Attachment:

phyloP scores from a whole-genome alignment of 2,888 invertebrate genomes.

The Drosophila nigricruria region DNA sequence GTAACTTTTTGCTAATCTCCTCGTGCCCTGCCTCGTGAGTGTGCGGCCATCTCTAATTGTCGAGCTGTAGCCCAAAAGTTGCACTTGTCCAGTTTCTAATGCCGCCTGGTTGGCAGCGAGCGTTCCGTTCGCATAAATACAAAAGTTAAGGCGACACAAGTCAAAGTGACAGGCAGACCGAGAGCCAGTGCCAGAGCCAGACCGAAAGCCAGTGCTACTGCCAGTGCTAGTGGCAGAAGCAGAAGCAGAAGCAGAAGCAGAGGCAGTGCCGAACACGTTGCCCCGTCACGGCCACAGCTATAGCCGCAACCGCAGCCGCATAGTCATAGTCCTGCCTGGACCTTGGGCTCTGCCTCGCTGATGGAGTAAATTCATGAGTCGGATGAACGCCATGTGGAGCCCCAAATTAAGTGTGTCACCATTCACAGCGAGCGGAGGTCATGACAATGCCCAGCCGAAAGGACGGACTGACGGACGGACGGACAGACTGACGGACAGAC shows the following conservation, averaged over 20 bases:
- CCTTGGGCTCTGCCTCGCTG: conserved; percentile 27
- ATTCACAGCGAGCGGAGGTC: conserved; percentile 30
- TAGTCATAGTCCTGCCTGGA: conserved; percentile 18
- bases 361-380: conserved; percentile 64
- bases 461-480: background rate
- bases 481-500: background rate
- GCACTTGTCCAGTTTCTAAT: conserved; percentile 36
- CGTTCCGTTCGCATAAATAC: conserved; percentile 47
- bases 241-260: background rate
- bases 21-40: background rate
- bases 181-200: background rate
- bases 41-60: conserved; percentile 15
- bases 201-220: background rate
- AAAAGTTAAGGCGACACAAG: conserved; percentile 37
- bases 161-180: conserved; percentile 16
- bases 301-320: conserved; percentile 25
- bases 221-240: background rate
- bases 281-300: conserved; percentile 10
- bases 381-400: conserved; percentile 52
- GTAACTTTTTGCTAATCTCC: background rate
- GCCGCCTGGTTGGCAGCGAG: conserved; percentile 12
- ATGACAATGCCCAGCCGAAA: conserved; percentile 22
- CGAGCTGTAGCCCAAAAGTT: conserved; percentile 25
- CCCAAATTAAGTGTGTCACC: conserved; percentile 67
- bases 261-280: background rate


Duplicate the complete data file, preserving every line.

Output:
phyloP scores from a whole-genome alignment of 2,888 invertebrate genomes.

The Drosophila nigricruria region DNA sequence GTAACTTTTTGCTAATCTCCTCGTGCCCTGCCTCGTGAGTGTGCGGCCATCTCTAATTGTCGAGCTGTAGCCCAAAAGTTGCACTTGTCCAGTTTCTAATGCCGCCTGGTTGGCAGCGAGCGTTCCGTTCGCATAAATACAAAAGTTAAGGCGACACAAGTCAAAGTGACAGGCAGACCGAGAGCCAGTGCCAGAGCCAGACCGAAAGCCAGTGCTACTGCCAGTGCTAGTGGCAGAAGCAGAAGCAGAAGCAGAAGCAGAGGCAGTGCCGAACACGTTGCCCCGTCACGGCCACAGCTATAGCCGCAACCGCAGCCGCATAGTCATAGTCCTGCCTGGACCTTGGGCTCTGCCTCGCTGATGGAGTAAATTCATGAGTCGGATGAACGCCATGTGGAGCCCCAAATTAAGTGTGTCACCATTCACAGCGAGCGGAGGTCATGACAATGCCCAGCCGAAAGGACGGACTGACGGACGGACGGACAGACTGACGGACAGAC shows the following conservation, averaged over 20 bases:
- CCTTGGGCTCTGCCTCGCTG: conserved; percentile 27
- ATTCACAGCGAGCGGAGGTC: conserved; percentile 30
- TAGTCATAGTCCTGCCTGGA: conserved; percentile 18
- bases 361-380: conserved; percentile 64
- bases 461-480: background rate
- bases 481-500: background rate
- GCACTTGTCCAGTTTCTAAT: conserved; percentile 36
- CGTTCCGTTCGCATAAATAC: conserved; percentile 47
- bases 241-260: background rate
- bases 21-40: background rate
- bases 181-200: background rate
- bases 41-60: conserved; percentile 15
- bases 201-220: background rate
- AAAAGTTAAGGCGACACAAG: conserved; percentile 37
- bases 161-180: conserved; percentile 16
- bases 301-320: conserved; percentile 25
- bases 221-240: background rate
- bases 281-300: conserved; percentile 10
- bases 381-400: conserved; percentile 52
- GTAACTTTTTGCTAATCTCC: background rate
- GCCGCCTGGTTGGCAGCGAG: conserved; percentile 12
- ATGACAATGCCCAGCCGAAA: conserved; percentile 22
- CGAGCTGTAGCCCAAAAGTT: conserved; percentile 25
- CCCAAATTAAGTGTGTCACC: conserved; percentile 67
- bases 261-280: background rate